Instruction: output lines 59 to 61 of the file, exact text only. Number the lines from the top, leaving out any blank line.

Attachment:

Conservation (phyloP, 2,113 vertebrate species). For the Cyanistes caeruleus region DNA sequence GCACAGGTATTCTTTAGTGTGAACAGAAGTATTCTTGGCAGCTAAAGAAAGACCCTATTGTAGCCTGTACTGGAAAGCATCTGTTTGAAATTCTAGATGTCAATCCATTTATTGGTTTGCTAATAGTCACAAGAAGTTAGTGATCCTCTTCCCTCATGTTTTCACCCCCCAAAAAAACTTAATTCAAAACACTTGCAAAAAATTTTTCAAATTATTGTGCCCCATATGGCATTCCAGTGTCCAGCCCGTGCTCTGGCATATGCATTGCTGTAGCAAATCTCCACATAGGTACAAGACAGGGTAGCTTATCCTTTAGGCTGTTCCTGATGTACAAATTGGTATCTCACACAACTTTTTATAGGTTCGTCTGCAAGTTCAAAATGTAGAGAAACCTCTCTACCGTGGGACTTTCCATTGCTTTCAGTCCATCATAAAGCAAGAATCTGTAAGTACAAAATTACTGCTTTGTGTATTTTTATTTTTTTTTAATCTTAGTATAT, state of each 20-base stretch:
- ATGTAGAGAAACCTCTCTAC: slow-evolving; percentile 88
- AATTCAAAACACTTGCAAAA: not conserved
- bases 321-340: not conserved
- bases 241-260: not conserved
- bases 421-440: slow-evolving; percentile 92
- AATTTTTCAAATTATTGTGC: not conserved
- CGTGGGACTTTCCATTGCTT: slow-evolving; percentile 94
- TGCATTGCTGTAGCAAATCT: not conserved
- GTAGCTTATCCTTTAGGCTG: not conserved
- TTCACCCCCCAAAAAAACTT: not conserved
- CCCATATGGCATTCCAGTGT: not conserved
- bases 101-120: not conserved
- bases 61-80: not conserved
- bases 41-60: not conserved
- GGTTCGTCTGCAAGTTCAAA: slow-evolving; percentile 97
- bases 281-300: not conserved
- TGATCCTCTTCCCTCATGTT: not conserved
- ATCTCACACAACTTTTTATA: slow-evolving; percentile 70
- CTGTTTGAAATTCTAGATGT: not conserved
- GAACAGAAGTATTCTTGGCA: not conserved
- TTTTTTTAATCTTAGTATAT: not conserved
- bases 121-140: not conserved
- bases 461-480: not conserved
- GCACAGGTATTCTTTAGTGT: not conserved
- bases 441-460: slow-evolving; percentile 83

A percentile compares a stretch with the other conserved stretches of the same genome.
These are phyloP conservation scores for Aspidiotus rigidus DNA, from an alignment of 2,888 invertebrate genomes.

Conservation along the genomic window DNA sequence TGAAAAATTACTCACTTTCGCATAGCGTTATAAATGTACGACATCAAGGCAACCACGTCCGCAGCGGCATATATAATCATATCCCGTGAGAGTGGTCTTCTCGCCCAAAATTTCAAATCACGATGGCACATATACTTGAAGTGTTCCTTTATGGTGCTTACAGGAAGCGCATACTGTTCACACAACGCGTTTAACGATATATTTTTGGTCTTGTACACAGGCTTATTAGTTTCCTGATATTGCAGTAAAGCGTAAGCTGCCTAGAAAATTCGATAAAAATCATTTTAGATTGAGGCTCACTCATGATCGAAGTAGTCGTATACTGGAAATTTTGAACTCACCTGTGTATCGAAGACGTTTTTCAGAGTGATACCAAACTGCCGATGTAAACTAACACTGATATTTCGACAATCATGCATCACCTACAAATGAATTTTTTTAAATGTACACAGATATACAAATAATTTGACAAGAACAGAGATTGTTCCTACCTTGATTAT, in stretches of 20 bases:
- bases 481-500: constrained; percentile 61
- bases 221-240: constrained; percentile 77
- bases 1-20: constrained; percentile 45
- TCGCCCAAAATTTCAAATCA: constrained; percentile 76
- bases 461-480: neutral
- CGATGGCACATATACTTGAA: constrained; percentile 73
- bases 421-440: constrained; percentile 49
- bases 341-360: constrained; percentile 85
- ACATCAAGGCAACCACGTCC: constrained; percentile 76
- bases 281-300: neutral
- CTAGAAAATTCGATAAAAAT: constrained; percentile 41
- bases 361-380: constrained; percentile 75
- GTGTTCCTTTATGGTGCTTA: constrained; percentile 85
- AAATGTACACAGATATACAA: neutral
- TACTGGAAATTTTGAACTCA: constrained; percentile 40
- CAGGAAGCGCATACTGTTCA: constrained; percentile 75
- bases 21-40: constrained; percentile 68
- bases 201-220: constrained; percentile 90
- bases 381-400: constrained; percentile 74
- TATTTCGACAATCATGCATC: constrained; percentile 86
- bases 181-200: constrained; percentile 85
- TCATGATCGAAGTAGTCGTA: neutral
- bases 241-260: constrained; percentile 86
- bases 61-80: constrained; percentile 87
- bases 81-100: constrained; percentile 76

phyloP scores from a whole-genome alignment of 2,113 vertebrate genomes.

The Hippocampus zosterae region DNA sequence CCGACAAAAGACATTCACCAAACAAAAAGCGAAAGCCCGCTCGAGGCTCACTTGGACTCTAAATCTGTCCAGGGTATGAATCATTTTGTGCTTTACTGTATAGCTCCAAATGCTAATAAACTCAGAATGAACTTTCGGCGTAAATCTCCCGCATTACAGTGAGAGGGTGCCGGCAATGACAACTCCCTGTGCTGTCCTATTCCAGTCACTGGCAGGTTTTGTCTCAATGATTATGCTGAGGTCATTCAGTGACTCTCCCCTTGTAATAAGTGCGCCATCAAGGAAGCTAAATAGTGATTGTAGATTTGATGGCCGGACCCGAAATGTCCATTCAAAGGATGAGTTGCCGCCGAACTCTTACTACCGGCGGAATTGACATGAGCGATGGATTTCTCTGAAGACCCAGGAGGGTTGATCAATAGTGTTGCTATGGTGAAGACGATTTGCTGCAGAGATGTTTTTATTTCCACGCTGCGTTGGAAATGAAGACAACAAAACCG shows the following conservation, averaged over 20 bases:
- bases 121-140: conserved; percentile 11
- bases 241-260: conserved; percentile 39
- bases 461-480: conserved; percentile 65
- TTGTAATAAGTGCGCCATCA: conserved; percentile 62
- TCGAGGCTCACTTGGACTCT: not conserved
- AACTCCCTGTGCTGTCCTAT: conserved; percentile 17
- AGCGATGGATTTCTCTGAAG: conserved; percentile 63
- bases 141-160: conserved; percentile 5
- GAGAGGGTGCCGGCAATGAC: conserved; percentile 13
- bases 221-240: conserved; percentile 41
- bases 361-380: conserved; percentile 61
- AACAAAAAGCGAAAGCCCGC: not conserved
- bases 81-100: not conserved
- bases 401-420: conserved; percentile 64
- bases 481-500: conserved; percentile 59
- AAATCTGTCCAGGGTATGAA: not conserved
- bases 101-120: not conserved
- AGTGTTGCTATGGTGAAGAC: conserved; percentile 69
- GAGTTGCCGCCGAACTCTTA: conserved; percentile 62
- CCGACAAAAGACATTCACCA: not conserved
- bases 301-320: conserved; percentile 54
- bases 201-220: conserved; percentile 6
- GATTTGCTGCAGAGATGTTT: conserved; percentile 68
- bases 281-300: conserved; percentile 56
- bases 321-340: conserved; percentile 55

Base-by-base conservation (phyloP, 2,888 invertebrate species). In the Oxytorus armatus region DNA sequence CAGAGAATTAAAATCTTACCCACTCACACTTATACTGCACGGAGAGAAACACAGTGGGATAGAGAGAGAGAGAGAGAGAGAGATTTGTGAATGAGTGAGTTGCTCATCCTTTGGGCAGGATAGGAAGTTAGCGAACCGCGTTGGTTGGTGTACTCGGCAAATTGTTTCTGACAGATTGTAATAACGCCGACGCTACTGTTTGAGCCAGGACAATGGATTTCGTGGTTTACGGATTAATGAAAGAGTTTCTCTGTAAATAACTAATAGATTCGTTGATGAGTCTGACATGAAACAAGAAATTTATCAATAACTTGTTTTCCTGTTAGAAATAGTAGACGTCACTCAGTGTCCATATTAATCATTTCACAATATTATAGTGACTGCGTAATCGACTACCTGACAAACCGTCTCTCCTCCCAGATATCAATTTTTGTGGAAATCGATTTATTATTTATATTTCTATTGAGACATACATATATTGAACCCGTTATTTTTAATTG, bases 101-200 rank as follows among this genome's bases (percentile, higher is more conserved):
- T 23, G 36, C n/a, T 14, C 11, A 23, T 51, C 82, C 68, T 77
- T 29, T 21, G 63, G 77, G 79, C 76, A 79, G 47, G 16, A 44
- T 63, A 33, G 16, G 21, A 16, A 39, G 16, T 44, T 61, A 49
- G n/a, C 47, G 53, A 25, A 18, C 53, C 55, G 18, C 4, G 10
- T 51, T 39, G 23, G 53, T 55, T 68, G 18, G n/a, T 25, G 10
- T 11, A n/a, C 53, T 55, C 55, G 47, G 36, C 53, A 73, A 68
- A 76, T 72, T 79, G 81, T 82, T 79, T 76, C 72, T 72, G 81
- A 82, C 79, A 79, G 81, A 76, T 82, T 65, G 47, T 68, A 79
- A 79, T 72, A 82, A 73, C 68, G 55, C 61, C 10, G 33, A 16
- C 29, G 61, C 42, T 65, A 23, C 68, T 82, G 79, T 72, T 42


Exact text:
- bases 461-480: conserved; percentile 65
- TTGTAATAAGTGCGCCATCA: conserved; percentile 62
- TCGAGGCTCACTTGGACTCT: not conserved